Twentieth-century American poetry metabolizes a variety of discursive genres, including fiction, song, theory, advertising, letters, and the law. To adapt Mikhail Bakhtin's terms, it dialogizes “literary and extraliterary languages,” “intensifying” and “hybridizing” them, making them collide and rub up against one another. But Bakhtin famously theorized poetry as monologic and exclusionary, “suspended from any mutual interaction with alien discourse, any allusion to alien discourse,” “destroying all traces of social heteroglossia and diversity of language”: “The language of the poetic genre is a unitary and singular Ptolemaic world outside of which nothing else exists and nothing else is needed.” Close analysis of twentieth-century American poems in relation to their generic others reveals a vastly more dialogic conception of poetry. This article focuses on poetry's ambivalent interactions with two of its generic others: the news and prayer as representing two widely divergent positions on a broad discursive spectrum. How do modern and contemporary American poems that engage with the news respond to journalism's mimeticism, presentism, and transparency? How do poems that adapt prayer respond to its ahistoricity, ritualism, and recursiveness? Do modern and contemporary American poetry more nearly resemble one or the other of its discursive cousins? How does American poetry overlap with, and distinguish itself from, these intergenres?
This chapter discusses the anthology of war, which it views as a political protest and an expression of solidarity during a time of national crisis. It states that anthologies serve as a way to sew poems together, and shows that these have played a central role in the creation and revision of the concepts of the ‘war poem’ and ‘war poet’. The chapter emphasizes that without the huge investment in war poetry, it is most likely that the works of Rosenberg, Owen, Sassoon, Auden, and Douglas would not have survived the two World Wars, and then looks at the role poetry played in making Britain as an ‘imagined community’. It also takes a look at the ‘Iconoclastic’ war poetry, the return of war poetry during the 1960s, and the 1960 anthologies of the Second World War verse.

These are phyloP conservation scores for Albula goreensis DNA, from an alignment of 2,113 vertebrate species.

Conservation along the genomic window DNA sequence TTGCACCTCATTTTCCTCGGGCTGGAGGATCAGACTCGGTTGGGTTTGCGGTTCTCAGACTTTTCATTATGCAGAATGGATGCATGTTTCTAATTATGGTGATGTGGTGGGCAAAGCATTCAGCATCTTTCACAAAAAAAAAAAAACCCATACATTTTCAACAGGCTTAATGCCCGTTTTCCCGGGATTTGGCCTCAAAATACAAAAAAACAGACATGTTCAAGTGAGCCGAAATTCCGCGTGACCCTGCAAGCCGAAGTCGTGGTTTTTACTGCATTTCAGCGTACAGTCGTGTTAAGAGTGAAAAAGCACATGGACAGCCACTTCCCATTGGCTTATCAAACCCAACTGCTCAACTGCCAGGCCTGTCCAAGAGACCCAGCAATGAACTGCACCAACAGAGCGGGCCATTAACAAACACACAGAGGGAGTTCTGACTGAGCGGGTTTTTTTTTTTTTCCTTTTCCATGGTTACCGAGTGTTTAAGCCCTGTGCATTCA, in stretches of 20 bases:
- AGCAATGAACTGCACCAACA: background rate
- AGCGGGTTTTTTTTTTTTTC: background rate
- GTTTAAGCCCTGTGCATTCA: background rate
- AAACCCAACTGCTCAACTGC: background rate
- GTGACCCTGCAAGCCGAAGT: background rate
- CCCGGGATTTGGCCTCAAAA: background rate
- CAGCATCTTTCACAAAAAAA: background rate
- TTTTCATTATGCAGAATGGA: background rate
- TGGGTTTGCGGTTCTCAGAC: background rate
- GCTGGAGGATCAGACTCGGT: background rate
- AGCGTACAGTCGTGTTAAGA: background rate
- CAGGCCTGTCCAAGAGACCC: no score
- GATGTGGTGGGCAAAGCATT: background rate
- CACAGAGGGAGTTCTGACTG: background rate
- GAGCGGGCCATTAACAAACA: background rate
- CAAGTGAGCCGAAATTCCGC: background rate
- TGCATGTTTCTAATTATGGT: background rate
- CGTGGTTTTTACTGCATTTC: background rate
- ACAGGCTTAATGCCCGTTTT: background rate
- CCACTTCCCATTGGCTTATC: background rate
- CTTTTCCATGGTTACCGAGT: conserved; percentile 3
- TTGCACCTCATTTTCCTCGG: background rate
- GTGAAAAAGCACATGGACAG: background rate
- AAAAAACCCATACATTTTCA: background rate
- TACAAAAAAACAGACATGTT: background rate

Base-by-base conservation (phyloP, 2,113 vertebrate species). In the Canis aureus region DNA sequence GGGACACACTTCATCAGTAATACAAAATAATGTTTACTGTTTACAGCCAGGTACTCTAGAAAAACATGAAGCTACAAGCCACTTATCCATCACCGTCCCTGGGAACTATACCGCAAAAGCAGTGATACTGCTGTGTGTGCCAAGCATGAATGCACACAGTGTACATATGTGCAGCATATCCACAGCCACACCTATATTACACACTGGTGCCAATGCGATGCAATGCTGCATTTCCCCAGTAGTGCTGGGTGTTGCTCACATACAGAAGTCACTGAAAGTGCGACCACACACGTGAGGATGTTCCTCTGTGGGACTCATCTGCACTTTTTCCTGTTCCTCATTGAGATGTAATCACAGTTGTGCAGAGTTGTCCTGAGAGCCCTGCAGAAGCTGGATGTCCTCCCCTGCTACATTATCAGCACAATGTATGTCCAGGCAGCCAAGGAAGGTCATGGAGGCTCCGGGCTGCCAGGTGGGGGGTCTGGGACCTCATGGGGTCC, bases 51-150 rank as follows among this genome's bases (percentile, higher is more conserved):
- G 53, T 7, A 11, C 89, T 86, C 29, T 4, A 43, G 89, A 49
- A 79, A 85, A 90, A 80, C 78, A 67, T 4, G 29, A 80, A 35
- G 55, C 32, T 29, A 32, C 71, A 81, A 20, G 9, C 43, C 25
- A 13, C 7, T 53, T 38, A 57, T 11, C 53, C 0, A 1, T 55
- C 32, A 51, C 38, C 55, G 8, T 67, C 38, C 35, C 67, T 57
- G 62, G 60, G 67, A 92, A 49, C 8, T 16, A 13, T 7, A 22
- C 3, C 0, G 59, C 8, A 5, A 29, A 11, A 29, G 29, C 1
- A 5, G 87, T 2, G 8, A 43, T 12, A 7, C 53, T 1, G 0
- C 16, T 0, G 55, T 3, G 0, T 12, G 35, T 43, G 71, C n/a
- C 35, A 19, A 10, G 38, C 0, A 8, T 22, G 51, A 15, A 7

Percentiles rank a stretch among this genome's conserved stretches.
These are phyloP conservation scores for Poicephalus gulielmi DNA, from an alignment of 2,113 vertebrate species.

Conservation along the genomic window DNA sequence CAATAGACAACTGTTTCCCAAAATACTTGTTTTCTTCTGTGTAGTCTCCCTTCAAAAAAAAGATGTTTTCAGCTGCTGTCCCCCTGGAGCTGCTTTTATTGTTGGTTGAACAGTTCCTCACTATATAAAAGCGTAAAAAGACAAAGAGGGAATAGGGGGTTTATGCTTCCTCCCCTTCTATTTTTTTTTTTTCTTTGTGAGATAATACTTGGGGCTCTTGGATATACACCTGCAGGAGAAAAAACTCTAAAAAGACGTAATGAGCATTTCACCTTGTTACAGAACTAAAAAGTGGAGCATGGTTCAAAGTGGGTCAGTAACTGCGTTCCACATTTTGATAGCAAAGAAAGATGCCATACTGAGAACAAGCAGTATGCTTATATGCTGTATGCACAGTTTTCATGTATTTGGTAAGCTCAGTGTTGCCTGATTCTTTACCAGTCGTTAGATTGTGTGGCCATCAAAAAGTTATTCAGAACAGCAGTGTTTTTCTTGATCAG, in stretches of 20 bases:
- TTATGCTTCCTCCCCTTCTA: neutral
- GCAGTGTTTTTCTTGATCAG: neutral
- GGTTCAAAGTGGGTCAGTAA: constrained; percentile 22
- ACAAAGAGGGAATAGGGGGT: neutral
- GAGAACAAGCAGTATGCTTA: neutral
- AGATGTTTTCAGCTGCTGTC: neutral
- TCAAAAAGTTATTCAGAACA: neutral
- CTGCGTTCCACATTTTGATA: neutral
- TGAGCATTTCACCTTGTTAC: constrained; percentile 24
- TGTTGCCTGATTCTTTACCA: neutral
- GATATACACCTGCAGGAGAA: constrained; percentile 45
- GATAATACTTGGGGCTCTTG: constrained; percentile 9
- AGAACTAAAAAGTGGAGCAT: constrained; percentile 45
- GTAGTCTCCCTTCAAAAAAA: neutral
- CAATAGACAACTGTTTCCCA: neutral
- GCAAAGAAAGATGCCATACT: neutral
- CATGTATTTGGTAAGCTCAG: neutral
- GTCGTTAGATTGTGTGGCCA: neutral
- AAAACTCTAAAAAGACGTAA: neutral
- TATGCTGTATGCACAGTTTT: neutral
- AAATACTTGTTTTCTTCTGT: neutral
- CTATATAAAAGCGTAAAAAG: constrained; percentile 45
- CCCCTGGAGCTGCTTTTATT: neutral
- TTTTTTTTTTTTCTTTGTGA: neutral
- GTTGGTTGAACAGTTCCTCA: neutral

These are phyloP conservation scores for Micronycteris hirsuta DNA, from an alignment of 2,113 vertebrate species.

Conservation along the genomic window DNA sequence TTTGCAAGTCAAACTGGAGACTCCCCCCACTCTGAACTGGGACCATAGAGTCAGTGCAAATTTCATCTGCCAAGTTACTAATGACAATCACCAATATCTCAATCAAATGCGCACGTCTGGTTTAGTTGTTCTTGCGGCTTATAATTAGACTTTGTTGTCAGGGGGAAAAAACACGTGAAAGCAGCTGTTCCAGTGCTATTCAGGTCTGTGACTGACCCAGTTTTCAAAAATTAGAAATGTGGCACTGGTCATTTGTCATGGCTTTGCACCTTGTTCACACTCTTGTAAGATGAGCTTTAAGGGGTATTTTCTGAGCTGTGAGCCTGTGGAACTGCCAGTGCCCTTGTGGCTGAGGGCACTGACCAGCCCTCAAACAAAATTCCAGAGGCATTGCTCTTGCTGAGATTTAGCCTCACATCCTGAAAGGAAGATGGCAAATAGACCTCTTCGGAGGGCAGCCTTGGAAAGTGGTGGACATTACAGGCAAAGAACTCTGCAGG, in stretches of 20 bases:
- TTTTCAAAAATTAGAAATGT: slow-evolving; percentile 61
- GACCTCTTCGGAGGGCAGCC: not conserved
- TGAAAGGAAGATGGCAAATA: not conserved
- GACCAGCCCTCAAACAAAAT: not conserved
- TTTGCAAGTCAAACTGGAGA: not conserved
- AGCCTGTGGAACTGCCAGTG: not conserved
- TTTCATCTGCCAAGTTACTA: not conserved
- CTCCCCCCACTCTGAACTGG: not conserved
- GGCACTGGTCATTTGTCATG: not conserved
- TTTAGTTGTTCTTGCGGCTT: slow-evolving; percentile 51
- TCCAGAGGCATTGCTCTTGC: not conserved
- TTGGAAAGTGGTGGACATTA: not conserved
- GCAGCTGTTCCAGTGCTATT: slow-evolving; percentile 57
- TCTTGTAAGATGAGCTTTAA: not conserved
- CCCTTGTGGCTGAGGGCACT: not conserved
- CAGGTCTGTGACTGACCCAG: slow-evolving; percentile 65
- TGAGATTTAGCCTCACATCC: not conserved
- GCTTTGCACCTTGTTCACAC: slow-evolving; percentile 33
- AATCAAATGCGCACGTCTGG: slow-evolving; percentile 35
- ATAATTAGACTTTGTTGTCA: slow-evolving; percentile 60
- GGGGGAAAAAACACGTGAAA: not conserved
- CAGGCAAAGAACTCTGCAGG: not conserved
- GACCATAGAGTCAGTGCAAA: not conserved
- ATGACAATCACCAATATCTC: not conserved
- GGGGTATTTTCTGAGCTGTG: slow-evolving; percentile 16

The early poetry written by Asians in the United States was the work of immigrant laborers and foreign students—roles that often merged into each other, with migrant workers who composed their verse in rare moments of contemplation, in which they schooled themselves in the art of verse, and scions of wealthy families who found themselves serving as houseboys to fund their studies. Recognition of their work relied on their mastery of English, both for American publication and for their eventual recuperation within the Asian American movement, whose activist artists were second-generation immigrants who developed their American voices often at the expense of their parents' languages. This article considers four key moments and approaches in Asian American poetry—modernism, activism, mainstream, and avant-garde—through readings of influential and emblematic poems.
This article mentions the complicated relationship between elegy and the longing for aesthetic redemption; however, such longing is rarely distant from anger and rage, and therefore never far from the effort to make of the AIDS elegy a social genre that could offer the prospect of interaction ‘with the oblivious or indifferent’. The elegy adopts the testimonial precisely because it refuses to turn its back on the ‘urgent concern with the responsibilities of the living’. It then notes the poems by a few of the very well-known gay male poets as evidence of the way in which elegy was being adapted in this writing to the purpose of AIDS witness, somewhat in the manner of a coming out. The intertextual relation of the poems by Ingrid de Kok and Thomas Gunn signifies that here/there and now/then differences are not as self-evident as they may seem.